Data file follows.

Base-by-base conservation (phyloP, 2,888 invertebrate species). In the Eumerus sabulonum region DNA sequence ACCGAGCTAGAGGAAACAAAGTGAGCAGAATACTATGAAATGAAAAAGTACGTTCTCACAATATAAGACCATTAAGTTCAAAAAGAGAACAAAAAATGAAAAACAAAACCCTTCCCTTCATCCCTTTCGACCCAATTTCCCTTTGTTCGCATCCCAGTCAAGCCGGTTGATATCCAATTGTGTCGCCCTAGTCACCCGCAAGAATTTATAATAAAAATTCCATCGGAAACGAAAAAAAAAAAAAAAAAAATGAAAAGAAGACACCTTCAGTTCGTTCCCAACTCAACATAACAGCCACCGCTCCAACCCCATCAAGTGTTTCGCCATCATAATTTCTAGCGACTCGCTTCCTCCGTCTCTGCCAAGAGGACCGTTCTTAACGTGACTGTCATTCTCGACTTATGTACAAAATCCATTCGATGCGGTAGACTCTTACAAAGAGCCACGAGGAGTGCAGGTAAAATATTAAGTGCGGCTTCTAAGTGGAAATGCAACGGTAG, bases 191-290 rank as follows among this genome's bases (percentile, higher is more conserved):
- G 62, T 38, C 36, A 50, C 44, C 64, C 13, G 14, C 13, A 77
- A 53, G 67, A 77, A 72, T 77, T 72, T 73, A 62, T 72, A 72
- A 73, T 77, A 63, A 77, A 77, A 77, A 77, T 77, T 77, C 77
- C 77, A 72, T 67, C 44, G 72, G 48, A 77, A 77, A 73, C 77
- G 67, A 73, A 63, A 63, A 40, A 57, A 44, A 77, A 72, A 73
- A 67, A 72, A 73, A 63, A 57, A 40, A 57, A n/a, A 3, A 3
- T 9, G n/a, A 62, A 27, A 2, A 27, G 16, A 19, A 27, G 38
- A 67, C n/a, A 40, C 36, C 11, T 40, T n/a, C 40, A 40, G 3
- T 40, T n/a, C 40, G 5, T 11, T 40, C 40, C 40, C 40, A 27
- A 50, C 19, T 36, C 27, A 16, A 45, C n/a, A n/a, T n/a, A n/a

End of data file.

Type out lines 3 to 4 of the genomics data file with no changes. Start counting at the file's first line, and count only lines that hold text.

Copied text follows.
- A 53, G 67, A 77, A 72, T 77, T 72, T 73, A 62, T 72, A 72
- A 73, T 77, A 63, A 77, A 77, A 77, A 77, T 77, T 77, C 77